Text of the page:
The UK's fastest-growing regional news network
8°C | 5°C
10°C | 1°C
7°C | 4°C
See the full forecast for your area.
Sponsored by Britelite.
Home Thanet News Article
The medical profession and partner agencies must work together to deliver a solid and sustainable approach to mental health in Thanet.
The message follows a mental health summit hosted by NHS Thanet Clinical Commissioning Group (CCG) at the Turner Contemporary in Margate.
CCG chair Dr Tony Martin said: “We want no one to fall through the gaps – the most vulnerable deserve the best of care.”
He added: “Anyone can experience mental health issues in their life and we need to work to reduce the stigma often associated with it.
“Patients can feel reluctant to seek the support and care they need.
“In Thanet – an area with real deprivation – we want to tackle poor mental health and enable people to lead healthier and happier lives.
“The summit brought together experts in the field of mental health. We discussed problems and priorities, and now we can develop a goal for mental health services in the area, and not just a health service-dependent goal.
“We want one that requires all – including the housing services, social services, the voluntary sector and health services – to work together to empower patients for health and hope.”
The meeting was attended by patients and carers, representatives of local voluntary and community organisations, consultants and Thanet GPs.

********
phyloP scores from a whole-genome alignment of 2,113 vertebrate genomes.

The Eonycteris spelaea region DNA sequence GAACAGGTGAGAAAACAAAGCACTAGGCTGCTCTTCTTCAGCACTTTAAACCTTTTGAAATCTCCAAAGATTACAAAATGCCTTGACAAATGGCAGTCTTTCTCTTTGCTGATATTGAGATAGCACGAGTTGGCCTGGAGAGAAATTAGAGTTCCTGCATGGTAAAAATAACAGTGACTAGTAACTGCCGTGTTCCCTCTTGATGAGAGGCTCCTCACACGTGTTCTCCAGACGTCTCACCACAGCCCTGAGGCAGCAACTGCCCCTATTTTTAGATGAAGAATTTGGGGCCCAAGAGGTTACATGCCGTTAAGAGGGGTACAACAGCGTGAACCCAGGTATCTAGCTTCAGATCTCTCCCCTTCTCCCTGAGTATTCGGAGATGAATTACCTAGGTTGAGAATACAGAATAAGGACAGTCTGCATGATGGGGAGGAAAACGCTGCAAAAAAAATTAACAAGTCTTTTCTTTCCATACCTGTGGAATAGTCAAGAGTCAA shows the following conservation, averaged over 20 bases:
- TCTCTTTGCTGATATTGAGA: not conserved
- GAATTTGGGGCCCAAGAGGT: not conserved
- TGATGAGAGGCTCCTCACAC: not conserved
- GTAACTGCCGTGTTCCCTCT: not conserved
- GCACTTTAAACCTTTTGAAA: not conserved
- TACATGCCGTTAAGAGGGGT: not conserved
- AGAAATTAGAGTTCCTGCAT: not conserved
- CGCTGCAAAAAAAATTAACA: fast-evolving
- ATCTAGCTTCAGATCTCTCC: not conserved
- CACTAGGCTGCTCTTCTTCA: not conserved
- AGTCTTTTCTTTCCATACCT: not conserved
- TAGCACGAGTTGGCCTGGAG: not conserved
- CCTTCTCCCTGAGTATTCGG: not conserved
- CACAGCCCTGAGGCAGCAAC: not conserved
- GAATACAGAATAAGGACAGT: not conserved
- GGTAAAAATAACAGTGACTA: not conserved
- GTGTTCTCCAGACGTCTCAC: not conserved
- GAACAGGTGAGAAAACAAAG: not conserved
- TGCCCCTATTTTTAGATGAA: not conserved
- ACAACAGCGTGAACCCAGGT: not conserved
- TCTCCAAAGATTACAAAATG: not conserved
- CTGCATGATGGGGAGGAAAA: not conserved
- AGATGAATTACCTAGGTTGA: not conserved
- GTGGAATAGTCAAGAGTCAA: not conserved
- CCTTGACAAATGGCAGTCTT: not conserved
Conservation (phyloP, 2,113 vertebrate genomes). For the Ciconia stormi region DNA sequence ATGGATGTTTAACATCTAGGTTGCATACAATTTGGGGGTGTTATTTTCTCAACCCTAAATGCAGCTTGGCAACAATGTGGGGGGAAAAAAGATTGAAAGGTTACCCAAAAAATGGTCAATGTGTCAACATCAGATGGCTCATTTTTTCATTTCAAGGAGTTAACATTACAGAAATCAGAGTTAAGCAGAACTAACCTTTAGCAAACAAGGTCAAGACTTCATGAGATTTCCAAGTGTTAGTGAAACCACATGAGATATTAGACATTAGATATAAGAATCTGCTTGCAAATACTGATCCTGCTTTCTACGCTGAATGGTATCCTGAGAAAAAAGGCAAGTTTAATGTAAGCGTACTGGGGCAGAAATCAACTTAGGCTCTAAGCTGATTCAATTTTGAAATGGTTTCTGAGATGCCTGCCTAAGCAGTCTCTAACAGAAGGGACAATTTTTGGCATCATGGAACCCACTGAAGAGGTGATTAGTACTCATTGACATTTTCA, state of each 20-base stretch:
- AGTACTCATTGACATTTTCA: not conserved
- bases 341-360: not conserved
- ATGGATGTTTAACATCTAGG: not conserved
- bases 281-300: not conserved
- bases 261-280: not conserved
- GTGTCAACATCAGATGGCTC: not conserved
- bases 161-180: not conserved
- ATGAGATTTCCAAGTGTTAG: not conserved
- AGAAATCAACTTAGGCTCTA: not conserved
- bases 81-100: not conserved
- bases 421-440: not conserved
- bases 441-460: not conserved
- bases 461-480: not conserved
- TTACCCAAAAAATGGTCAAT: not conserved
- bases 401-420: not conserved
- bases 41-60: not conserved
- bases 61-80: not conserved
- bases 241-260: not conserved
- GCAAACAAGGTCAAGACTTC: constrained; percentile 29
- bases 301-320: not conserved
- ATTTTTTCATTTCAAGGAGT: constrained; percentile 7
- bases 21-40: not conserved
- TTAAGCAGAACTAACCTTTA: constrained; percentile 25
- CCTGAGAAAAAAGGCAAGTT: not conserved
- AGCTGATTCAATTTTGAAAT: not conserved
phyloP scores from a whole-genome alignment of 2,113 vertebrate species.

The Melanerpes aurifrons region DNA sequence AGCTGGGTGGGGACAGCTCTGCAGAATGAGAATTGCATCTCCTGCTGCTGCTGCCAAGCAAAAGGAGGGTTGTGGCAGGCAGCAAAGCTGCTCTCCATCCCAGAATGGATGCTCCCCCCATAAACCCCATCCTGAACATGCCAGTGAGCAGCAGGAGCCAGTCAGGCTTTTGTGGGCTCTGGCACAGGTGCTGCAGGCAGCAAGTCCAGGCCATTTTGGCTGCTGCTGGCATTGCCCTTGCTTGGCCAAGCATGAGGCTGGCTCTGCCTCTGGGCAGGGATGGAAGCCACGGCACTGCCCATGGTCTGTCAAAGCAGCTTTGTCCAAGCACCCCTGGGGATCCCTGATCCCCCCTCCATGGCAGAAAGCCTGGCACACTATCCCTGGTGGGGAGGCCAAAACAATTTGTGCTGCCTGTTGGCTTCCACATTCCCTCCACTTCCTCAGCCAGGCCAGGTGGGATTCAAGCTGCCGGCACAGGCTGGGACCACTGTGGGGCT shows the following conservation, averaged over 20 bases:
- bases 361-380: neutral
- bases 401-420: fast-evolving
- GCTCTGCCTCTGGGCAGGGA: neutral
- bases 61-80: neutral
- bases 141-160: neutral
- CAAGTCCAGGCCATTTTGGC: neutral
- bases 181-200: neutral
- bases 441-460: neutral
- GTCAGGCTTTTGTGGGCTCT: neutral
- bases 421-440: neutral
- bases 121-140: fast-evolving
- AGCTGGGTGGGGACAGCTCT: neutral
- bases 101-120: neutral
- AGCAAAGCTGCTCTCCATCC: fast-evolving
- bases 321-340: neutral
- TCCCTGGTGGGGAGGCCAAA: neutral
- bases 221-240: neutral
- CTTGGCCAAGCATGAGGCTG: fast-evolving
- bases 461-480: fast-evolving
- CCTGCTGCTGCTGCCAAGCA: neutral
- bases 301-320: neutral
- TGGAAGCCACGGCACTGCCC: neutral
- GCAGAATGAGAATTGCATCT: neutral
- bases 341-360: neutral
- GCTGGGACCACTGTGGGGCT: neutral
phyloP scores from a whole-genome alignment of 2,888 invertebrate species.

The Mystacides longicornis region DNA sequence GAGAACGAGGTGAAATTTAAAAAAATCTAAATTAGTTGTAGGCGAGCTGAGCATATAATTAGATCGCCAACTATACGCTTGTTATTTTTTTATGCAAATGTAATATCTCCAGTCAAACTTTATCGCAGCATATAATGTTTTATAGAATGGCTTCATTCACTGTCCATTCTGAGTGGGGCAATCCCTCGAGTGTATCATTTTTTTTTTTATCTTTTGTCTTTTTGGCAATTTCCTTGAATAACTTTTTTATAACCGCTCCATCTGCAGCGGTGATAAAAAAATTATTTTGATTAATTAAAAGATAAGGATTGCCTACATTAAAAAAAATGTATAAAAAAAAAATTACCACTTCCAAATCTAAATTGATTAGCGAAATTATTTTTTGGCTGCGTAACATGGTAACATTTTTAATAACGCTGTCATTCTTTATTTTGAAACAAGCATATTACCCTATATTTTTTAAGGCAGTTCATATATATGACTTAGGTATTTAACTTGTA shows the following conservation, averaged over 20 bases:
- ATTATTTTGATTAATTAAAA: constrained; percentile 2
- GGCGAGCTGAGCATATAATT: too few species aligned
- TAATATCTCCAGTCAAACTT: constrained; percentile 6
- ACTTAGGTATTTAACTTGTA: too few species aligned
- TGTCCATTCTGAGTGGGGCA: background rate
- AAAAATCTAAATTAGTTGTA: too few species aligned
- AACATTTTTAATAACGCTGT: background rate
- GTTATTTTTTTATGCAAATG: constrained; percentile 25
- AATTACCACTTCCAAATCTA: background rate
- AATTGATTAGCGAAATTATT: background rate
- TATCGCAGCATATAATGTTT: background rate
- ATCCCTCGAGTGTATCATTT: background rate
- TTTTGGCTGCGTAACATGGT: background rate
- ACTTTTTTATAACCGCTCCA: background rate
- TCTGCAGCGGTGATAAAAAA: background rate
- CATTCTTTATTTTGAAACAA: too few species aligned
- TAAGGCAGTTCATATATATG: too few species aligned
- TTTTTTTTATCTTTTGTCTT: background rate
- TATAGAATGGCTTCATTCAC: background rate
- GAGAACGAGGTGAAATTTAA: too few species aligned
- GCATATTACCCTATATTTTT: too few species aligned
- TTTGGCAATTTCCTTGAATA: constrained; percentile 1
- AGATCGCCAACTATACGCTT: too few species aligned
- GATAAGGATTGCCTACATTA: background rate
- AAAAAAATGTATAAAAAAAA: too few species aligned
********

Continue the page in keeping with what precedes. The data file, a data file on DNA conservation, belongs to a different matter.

KCC consultant in public health, Jess Mookherjee, explained the links between poor mental health, inequality and deprivation.
She went on to tell the audience that Thanet has the highest estimated rates of mental illness within Kent.
Thanet also has high levels of mixed anxiety/depression, but local people are receiving help from GPs who are referring patients to talking therapies, including counselling and cognitive behavioural therapy (CBT).
Hospital admissions for the serious mental health disorder, schizophrenia, are particularly high in Thanet, when compared to the rest of Kent and England.
Keynote speaker at the summit was Lisa Rodrigues from the NHS Sussex Partnership Foundation Trust, who talked about the barriers that exist in the effective treatment of poor mental health.
Lisa cited obsessive compulsive disorder (OCD) as an example, and explained that many people suffer in silence and wait years before contacting their GP for help.
She also spoke about the stigma that still surrounds mental illness and the reluctance of men to talk about their problems.
Lisa also talked about the need – with what is often a long-term condition – for the patient to have hope.
* NHS Thanet Clinical Commissioning Group buys and plans the healthcare for the people of Margate, Ramsgate and Broadstairs.
Click here for more news from Thanet.
Click here for more news from around the county.